(Corrects typographical error in headline)
By David Lawder
WASHINGTON, July 21 U.S. Senate leaders were
nearing an agreement to vote this week on a $10.9 billion
transportation funding extension already passed by the House of
Representatives, signaling a desire to minimize drama over road
construction money this summer.
Senior aides to Senate Democrats and Republicans said that
under the plan, Senate Majority Leader Harry Reid will offer up
the Republican-authored House measure, which aims to restore
enough money to the Highway Trust Fund to keep federal funds
flowing to road, bridge and transit construction projects
through the end of May 2015.
Without new money for the Highway Trust Fund, the Department
of Transportation has said it will start to cut back federal
funding for projects by nearly a third starting on Aug. 1, the
same day Congress begins a five-week summer recess.
The House bill would raise revenues from pension accounting
changes, higher customs fees and a transfer from an
environmental cleanup fund.
A similar measure passed by the Senate Finance Committee
uses the same funding mechanisms but adds some tax compliance
revenue measures that a number of Republicans are likely to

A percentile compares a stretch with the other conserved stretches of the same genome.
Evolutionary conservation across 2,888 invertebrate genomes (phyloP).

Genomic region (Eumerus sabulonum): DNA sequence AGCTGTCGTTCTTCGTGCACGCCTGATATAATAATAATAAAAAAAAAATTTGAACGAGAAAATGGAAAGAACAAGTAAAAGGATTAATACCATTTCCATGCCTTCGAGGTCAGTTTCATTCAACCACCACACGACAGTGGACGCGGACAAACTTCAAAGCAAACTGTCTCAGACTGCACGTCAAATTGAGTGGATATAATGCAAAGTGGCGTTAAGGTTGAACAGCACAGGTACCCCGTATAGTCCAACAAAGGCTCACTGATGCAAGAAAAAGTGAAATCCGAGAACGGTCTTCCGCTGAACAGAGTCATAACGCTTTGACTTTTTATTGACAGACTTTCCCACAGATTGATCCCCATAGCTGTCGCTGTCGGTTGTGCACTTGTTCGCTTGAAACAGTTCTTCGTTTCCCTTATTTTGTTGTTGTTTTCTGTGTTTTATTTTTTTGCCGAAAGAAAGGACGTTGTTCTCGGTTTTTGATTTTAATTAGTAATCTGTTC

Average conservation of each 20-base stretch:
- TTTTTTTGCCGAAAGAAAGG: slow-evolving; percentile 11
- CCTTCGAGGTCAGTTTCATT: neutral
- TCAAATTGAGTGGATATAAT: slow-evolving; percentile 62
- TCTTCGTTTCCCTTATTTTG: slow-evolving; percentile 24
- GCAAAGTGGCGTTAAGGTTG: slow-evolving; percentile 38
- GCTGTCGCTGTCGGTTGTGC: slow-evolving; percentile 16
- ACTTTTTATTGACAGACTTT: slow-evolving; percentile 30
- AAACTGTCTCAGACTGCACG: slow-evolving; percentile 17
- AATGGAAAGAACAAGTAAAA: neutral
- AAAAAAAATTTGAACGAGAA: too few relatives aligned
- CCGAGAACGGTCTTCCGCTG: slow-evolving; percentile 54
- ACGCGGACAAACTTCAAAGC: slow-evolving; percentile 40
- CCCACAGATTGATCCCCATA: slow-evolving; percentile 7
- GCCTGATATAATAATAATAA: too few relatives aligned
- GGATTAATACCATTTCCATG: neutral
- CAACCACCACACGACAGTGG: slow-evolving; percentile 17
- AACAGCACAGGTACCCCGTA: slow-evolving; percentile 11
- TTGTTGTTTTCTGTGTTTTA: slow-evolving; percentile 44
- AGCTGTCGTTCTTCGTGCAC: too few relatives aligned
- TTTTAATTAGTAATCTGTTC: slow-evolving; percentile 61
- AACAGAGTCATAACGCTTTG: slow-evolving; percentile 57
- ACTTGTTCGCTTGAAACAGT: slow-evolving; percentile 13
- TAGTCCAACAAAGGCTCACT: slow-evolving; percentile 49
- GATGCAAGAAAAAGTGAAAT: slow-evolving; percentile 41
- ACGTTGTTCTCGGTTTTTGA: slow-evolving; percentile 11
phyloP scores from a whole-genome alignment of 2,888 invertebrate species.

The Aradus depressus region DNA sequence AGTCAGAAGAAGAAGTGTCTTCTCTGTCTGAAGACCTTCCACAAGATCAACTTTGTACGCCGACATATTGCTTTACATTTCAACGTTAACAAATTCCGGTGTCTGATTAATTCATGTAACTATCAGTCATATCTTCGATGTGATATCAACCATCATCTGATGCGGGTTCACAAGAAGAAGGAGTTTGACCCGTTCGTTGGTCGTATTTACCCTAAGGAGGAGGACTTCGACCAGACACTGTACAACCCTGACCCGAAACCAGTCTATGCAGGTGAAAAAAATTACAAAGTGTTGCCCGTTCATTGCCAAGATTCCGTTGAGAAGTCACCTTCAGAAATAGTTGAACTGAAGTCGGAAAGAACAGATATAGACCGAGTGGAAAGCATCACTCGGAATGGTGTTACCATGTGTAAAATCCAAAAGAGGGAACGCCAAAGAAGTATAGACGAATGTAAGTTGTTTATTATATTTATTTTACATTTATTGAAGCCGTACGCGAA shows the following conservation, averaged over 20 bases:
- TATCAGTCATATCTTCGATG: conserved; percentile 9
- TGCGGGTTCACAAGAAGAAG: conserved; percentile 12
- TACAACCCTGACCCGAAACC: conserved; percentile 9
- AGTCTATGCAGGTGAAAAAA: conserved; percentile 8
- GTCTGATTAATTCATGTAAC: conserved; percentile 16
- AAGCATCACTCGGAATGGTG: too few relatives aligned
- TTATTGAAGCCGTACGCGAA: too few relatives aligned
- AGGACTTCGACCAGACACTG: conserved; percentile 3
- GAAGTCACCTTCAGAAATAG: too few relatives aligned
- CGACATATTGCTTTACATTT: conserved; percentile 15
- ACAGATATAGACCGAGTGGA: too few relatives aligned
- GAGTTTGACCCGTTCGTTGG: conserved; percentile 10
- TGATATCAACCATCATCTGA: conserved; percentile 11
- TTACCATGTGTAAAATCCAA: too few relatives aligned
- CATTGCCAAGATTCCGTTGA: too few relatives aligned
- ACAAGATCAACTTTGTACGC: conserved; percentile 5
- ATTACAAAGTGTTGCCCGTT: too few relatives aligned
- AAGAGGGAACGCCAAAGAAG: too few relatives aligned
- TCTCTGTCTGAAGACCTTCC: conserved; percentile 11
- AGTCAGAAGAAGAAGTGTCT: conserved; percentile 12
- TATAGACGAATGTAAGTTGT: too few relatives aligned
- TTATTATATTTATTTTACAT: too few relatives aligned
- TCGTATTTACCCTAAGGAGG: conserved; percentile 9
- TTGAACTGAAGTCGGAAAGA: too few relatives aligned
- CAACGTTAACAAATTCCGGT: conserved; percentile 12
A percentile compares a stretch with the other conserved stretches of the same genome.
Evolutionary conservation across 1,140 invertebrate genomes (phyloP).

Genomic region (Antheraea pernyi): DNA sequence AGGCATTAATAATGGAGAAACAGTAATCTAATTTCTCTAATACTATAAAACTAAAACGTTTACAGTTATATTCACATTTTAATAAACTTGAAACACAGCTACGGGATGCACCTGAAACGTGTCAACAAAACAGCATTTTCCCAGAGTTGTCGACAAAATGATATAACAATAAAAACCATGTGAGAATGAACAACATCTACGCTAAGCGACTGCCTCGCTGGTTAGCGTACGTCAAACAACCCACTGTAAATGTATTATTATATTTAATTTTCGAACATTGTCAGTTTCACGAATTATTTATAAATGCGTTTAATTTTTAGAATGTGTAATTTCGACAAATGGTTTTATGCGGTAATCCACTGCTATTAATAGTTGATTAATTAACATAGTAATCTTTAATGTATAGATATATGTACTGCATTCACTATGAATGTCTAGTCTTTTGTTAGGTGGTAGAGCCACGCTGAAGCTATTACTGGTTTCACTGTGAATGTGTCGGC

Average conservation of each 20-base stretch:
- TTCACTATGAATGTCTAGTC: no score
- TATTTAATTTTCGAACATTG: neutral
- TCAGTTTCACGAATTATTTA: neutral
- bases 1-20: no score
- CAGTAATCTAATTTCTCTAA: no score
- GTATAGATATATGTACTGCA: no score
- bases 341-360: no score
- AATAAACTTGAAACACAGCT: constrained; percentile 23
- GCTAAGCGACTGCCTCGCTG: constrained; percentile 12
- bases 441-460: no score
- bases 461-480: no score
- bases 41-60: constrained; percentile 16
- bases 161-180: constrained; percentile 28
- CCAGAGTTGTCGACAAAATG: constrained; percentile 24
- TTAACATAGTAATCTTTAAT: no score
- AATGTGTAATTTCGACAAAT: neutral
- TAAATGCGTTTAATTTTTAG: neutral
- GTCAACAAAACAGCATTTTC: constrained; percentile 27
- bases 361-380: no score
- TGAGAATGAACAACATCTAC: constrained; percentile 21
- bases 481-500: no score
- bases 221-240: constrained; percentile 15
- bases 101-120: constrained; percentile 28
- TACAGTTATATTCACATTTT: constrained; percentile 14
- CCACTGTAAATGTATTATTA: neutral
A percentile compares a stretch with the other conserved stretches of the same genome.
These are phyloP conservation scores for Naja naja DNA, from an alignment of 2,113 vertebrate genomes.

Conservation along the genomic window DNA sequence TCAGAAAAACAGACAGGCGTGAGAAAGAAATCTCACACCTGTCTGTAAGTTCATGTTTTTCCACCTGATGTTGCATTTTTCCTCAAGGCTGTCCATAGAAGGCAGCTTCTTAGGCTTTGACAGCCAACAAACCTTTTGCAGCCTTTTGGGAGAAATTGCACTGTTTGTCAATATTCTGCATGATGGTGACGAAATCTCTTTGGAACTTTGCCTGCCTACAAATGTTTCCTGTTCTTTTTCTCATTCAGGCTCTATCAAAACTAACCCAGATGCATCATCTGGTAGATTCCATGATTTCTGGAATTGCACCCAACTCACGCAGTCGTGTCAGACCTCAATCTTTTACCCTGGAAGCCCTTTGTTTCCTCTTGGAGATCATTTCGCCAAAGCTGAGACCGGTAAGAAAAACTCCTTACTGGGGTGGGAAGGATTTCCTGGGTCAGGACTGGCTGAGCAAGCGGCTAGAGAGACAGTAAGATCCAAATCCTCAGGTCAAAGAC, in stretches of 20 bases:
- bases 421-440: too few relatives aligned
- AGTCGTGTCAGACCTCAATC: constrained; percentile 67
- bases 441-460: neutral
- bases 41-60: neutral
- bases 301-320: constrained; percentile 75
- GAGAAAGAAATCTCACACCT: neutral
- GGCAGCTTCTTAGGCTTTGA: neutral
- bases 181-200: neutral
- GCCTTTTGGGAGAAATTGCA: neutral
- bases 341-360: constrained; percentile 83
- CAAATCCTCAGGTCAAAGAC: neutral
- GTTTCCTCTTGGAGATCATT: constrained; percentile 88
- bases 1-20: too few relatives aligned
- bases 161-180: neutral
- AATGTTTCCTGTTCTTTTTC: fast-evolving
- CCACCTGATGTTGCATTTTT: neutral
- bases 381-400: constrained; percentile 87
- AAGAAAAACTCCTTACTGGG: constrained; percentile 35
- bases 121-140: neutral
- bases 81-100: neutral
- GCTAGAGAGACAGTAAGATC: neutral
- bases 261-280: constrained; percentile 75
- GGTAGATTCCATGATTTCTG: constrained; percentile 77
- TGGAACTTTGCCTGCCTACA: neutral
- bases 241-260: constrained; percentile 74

Reid will also allow a vote on that measure as an amendment
to the House bill, the Democratic aide said. He also will allow
a vote on an amendment from Democratic Senator Barbara Boxer to
limit the extension until the end of 2014, the aides added,
noting that the plan could still be delayed by objections from
Boxer, chairwoman of the Senate Environment and Public Works
Committee, has argued in favor of a shorter extension that would
force Congress to pass a longer-term transportation funding
measure during the "lame duck" session that follows November
congressional elections. She has said the House bill would delay
action until next year, when a newly elected Congress takes
U.S. Transportation Secretary Anthony Foxx said on Monday
the House plan was a temporary fix that sets up a new highway
funding crisis next year. He has requested a $302 billion,
six-year transportation funding measure.
"It is hard to imagine that Congress will not push the
snooze button on this issue again until crunch time," Foxx said
at a news conference.
But there is significant bipartisan support for the House
measure, which would avoid any slowdown in highway projects and
construction worker layoffs for about 10 months. President
Barack Obama also voiced support for it during stops at highway
construction sites last week around the United States.
The Highway Trust Fund, which has been supported by fuel tax
revenues since its inception in 1956, has run chronically short
of money in recent years because of higher construction costs
and improved vehicle fuel economy.
Trucking firms and many other industry groups favor higher
fuel tax rates, unchanged since 1993, to return it to solvency,
a method also advocated by Boxer. But Republicans and the Obama
administration have largely ruled that out this year.
(Reporting by David Lawder; Editing by Lisa Shumaker)